Studies have shown that MSM is very effective in reducing joint degeneration and inflammation and the therapeutic dosage for dogs is about 50 to 100mg per 10 lbs of body weight.
If you prefer to rely on food sources of MSM, make sure your dog’s diet is raw and organic to ensure as much of the naturally occurring MSM is kept intact. Smaller amounts of MSM would be needed, if it is being obtained from food, so it should be possible for your dog to get enough from diet alone.
MSM is organic sulphur, so adding sulphur rich foods to your pets’ diet may help (this will also help with the production of glutathione, another important antioxidant) Sulphur rich foods include meats with a lot of collagen such as bones, trachea and connective tissue.
Several herbal remedies are claimed to have anti-inflammatory properties and these are listed below.
Turmeric – (Golden Paste) perhaps one of the most well-known (especially to those interested in natural healthcare). More information about this herb (which is from the ginger family) can be found in our files.
Ginger – relieves the pain of rheumatoid arthritis by stopping the immune system’s production of inflammatory leukotrienes
Devils Claw – is an anti-inflammatory, analgesic and body tonic.
Solomon’s Seal – is known in Chinese medicine to moisten dryness and relieve pain and spasm. Solomon’s Seal is used for anything relating to the spines well as arthritis and joint pain.
Meadowsweet and White Willow Bark (should NOT be used for CATS) – an analgesic and has anti-inflammatory properties.
Horsetail – (should NOT be used for CATS) – is an anti-inflammatory herb that contains salicylic acid to help control pain. When paired with Alfalfa leaf (which moves uric acid out of the body and contains many amino acids, vitamins and minerals) a synergistic effect may help build and repair cartilage. Alfalfa is also an excellent choice for geriatric animals.
Boswellia Serrata – contains phytochemicals that stop the production of leukotrienes, which cause inflammation. This is best used as a powdered resin or liquid extract. Boswellia has been used as an anti-inflammatory for many years and is currently being researched and used in hospitals in Europe.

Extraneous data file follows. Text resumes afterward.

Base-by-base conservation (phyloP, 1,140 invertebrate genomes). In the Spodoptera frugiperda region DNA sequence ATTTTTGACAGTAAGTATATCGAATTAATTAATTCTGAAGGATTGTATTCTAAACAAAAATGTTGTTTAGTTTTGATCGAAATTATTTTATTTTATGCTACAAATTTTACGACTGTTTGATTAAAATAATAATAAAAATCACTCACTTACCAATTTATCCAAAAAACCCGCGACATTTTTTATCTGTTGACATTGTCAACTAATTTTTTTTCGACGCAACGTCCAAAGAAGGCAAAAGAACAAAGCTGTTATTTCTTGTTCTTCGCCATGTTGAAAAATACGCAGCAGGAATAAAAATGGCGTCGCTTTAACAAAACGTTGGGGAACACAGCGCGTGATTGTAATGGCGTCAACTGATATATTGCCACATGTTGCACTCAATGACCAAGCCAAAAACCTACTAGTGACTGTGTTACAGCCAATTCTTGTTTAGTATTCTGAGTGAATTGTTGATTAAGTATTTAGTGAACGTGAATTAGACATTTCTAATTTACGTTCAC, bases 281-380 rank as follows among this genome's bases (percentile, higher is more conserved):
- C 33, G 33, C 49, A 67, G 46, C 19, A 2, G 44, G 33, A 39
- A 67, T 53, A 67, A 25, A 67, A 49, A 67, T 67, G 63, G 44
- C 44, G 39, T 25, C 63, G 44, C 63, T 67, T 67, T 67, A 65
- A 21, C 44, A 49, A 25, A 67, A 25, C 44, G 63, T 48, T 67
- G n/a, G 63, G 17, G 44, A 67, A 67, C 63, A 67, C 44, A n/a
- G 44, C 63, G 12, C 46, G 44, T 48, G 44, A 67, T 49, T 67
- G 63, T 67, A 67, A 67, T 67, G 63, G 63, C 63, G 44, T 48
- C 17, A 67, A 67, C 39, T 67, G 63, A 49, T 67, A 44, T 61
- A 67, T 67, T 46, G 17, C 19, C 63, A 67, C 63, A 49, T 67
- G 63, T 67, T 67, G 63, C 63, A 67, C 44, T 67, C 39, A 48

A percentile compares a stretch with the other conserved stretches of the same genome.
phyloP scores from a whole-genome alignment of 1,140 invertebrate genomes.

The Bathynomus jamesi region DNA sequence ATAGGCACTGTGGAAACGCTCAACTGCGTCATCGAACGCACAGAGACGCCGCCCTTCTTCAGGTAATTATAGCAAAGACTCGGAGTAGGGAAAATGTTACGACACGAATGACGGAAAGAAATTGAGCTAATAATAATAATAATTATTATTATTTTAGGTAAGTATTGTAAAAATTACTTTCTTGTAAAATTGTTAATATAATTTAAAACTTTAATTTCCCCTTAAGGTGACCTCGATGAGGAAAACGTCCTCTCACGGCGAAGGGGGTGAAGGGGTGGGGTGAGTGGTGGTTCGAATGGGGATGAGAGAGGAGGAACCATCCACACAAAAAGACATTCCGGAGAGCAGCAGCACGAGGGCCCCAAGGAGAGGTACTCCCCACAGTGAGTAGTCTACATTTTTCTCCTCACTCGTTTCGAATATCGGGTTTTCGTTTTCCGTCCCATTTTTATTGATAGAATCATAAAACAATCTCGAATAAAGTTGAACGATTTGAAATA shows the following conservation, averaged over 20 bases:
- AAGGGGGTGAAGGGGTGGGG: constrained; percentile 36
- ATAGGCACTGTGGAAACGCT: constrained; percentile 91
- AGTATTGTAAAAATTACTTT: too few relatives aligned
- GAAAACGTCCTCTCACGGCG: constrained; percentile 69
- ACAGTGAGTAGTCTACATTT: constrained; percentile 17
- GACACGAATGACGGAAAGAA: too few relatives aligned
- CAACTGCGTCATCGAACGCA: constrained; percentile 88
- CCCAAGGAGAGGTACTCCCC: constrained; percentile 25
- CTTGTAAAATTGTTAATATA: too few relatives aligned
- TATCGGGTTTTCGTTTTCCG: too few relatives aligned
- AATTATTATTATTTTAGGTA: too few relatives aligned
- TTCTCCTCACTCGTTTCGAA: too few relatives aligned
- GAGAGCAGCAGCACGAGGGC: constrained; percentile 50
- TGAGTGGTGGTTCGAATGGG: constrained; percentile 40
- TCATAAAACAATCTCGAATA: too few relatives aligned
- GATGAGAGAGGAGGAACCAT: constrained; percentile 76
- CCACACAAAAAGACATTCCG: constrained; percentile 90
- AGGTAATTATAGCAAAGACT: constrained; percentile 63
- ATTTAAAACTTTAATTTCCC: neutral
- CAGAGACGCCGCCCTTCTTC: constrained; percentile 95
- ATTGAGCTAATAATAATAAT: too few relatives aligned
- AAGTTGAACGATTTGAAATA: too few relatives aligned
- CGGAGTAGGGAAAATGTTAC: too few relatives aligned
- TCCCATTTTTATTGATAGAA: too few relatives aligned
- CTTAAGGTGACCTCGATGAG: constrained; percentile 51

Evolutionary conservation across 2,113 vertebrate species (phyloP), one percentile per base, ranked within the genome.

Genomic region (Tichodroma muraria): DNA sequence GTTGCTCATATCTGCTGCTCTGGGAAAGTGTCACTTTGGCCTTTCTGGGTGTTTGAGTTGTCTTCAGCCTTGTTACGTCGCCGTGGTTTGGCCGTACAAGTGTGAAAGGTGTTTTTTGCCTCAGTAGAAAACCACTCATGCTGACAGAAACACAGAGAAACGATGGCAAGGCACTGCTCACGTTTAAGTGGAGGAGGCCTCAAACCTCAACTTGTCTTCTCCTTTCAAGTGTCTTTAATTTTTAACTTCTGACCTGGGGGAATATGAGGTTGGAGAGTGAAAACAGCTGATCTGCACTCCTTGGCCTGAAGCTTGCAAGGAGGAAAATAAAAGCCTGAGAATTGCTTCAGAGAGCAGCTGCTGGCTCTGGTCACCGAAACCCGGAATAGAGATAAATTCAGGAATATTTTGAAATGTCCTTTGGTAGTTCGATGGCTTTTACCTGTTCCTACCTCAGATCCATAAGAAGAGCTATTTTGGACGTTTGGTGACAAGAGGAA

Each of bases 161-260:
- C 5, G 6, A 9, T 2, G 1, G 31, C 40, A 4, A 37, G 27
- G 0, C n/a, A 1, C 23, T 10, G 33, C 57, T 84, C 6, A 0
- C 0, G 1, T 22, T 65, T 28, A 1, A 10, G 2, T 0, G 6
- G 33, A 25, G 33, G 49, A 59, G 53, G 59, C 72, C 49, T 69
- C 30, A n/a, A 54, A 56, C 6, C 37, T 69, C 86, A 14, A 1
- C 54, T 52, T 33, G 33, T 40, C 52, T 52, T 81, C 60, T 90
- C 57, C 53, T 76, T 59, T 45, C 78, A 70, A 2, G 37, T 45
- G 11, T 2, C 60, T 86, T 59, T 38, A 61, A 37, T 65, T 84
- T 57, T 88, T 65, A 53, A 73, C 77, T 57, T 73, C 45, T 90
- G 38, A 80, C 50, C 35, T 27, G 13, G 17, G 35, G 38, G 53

St. John’s Wort – is a nervine tonic and works well with injuries, preventing inflammation if used right away. It can be used in synergistic blends (i.e. combined with another herb to create a more beneficial treatment) for joint pain and tissue healing. St. John’s Wort is also an antidepressant which can be beneficial to help your dog/cat overcome the emotional consequences of injury and to better cope with pain. It is anti-inflammatory, antifungal, antiviral and antibacterial, all of which help with healing internally and externally.
There is a group of herbs known as adaptogens (a natural substance considered to help the body adapt to stress) They are unique from other substances in their ability to restore the balance of endocrine hormones, modulate the immune system and maintain optimal homeostasis (physiological balance). To put it more simply, they “adapt” to the body stressors without being stimulating or suppressing and almost every adaptogen has anti-inflammatory properties.
These are listed below for information and further research into their properties and use.
Withania Somnifera “Ashwagandha, Eleutherococcus Senticosus “Eleuthero”, Embilica Officianalis “Amalaki”, Holy Basil or Tulsi Oil, Asian Ginseng, Cordyceps, Guduchi, Rhodiola Root
**Disclaimer-This article is for informational purposes only. Should you have any medical concern speak with your vet.**